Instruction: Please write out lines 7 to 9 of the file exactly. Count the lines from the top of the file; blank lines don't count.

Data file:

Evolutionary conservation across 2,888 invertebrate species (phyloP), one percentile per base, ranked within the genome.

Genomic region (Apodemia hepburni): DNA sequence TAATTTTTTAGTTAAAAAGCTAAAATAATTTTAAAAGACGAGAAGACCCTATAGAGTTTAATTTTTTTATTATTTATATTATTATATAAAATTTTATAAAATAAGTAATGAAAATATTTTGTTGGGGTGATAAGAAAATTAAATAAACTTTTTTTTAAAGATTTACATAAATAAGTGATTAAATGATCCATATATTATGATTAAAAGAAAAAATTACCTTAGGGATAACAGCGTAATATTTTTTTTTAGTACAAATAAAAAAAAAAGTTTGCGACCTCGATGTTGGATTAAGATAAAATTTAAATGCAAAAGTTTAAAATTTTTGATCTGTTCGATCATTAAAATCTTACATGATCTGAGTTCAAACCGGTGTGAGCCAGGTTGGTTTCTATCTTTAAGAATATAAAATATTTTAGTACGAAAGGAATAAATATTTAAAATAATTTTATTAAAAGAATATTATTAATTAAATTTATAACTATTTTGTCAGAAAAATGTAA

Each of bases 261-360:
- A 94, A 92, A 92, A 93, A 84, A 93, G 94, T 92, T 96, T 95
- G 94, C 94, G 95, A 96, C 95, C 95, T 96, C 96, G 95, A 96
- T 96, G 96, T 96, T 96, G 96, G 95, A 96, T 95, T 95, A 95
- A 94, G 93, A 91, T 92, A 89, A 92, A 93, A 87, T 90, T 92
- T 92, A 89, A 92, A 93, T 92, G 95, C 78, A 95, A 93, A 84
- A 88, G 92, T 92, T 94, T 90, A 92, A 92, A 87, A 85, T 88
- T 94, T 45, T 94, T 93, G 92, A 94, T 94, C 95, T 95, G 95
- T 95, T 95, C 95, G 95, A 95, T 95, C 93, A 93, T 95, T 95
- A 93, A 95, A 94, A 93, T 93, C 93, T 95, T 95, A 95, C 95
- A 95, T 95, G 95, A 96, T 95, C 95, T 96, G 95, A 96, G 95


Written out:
- A 94, G 93, A 91, T 92, A 89, A 92, A 93, A 87, T 90, T 92
- T 92, A 89, A 92, A 93, T 92, G 95, C 78, A 95, A 93, A 84
- A 88, G 92, T 92, T 94, T 90, A 92, A 92, A 87, A 85, T 88